Even students coming from a long line of university graduates need a clear understanding of what's required to meet the challenges of higher education. For students from low-income families or who may be the first in their families to attend college, succeeding can be even more daunting.
The list of obstacles that cause students to drop out is endless: loss of scholarships, the passing of a family member, lack of academic preparation, an absence of support and more. But most obstacles can be overcome with support, say experts.
"College students can't always do it alone. Financial aid advocacy, academic and career counseling or advice about campus life can make all the difference," says Ruth Genn, executive director at Bottom Line NY, a non-profit that's supported in-part by Capital One Bank and has guided thousands of students through the application process and throughout their college careers.
As degrees become increasingly important in today's economy, Genn says helping students in key areas can set them up for a successful life. Bottom Line urges students to keep in mind the acronym DEAL, which signifies getting a Degree, building Employability skills, planning for financial Aid, and developing Life skills.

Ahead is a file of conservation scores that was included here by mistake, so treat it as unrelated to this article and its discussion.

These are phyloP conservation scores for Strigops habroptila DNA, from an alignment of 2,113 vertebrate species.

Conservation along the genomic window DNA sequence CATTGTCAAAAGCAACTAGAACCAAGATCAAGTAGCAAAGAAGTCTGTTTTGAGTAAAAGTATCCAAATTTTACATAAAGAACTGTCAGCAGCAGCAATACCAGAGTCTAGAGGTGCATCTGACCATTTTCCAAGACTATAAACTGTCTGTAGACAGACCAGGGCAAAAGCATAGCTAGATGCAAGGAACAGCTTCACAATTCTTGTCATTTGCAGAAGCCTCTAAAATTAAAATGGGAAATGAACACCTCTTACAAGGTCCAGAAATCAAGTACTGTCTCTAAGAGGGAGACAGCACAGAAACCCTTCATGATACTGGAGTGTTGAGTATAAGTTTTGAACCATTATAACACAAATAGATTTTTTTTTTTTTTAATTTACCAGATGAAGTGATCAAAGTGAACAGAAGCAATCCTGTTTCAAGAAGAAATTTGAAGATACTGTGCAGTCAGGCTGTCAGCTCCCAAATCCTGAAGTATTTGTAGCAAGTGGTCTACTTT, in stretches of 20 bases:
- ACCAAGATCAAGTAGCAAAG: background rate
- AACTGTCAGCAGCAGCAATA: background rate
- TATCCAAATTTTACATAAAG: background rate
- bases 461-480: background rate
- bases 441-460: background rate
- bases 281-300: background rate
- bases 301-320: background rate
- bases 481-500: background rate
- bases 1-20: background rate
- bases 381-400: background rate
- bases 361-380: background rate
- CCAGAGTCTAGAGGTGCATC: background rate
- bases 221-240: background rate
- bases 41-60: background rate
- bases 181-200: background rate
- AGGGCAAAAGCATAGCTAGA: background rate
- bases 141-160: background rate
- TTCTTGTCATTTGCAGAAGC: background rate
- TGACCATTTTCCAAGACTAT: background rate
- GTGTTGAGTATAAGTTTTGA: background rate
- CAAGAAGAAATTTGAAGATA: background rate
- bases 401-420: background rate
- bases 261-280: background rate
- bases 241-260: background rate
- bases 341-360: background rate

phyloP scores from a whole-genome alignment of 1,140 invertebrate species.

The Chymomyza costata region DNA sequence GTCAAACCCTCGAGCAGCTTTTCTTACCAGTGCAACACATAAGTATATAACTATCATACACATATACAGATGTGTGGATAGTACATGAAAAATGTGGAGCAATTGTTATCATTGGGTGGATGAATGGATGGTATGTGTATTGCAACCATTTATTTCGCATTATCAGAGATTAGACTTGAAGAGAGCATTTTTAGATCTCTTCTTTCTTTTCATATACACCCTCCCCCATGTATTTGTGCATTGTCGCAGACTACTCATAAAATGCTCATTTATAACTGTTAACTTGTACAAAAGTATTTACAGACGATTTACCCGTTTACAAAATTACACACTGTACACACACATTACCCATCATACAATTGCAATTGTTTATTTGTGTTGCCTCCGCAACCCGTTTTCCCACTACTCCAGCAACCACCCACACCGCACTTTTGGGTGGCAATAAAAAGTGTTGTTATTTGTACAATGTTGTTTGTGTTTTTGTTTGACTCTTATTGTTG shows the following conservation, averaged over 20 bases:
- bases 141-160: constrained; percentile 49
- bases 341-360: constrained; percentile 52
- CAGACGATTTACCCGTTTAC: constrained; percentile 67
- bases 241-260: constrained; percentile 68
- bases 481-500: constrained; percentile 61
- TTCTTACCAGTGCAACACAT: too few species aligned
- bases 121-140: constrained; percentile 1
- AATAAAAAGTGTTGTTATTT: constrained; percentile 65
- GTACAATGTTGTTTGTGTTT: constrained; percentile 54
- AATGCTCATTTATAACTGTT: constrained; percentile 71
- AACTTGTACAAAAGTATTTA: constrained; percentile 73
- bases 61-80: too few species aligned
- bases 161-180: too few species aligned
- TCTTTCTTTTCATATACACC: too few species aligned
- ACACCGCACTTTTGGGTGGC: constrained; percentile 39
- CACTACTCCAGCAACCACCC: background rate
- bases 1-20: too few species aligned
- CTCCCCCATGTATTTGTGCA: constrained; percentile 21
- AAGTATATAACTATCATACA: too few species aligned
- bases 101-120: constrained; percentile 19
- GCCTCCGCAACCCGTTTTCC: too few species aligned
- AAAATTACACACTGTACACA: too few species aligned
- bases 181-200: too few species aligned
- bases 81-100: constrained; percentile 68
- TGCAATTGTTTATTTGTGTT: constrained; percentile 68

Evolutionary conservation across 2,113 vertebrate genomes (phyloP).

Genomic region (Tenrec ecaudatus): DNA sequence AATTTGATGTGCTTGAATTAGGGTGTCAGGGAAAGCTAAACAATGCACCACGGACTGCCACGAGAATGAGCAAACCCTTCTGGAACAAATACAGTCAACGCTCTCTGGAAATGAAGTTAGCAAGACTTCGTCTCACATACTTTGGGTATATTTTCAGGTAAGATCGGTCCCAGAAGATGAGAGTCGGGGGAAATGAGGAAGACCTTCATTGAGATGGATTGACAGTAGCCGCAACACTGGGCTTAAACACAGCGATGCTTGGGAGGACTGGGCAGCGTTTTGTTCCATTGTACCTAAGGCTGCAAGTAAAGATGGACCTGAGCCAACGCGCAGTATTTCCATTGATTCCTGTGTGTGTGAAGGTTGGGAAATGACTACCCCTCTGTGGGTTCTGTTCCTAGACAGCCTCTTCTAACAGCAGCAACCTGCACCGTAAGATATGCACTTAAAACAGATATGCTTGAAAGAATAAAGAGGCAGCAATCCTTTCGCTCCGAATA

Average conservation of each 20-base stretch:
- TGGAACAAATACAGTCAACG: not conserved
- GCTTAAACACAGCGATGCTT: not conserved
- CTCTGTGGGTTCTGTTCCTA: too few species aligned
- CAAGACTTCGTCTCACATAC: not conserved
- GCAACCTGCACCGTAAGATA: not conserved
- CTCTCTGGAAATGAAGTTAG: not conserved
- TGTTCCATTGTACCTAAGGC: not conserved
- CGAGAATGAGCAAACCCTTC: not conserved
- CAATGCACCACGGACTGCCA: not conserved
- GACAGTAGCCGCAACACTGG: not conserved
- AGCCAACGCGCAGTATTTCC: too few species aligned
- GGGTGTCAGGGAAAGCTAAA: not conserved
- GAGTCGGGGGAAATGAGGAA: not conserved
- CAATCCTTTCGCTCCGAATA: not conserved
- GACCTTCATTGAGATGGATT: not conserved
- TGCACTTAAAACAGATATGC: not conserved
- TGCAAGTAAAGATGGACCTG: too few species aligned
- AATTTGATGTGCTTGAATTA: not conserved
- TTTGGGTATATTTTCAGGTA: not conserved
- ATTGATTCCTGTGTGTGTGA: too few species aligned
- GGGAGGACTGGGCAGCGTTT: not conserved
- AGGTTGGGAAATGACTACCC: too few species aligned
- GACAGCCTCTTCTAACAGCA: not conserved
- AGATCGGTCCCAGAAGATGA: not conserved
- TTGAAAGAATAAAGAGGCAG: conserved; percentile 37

Graduating on time is a juggling act. Students should ensure they're earning needed credits each semester and meeting their school's required grade point average. They should also meet with their advisor for support and to stay abreast of requirement changes.
To be prepared to enter the workforce after graduation, students should begin narrowing down potential career paths as early as freshman year. Internships and other hands-on experiences are educational, help establish relationships with working professionals and strengthen resumes.
"Students can make themselves viable job candidates by demonstrating that they've had meaningful, career-related experiences throughout college," says Genn.
"The high cost of college is a leading reason many students don't earn their degrees," says Carolyn Berkowitz, managing vice president, Community Affairs at Capital One Financial Corporation, which supports Bottom Line NY.
First-year college students who apply for federal student aid are 72 percent more likely to persist through college than those who are eligible for aid but don't apply. Experts recommend that all students fill out the FAFSA, the Free Application for Federal Student Aid. A helpful guide to completing the FAFSA is available at www.CapitalOne.com/InvestingForGood.
In addition, work-study programs and understanding how one's loans and payment plans work are useful toward making good financial decisions and reducing debt.
"Financial literacy becomes a critical skill during college, when students are away from home, making decisions with potential long-term impacts on their financial futures," says Berkowitz.
Life is full of setbacks. Students should be their own advocates and know when to seek help from on-campus resources. Making time for extra-curricular activities and having a group of positive, supportive peers is important. Parents can ease the transition with regular communication and support.
To learn more about how Bottom Line is helping students earn degrees and close the achievement gap, visit www.BottomLine.org. For more information on preparing for college, visit www.StudentAid.ed.gov.
Remember, getting accepted to college is just the first step on a long, but enriching journey.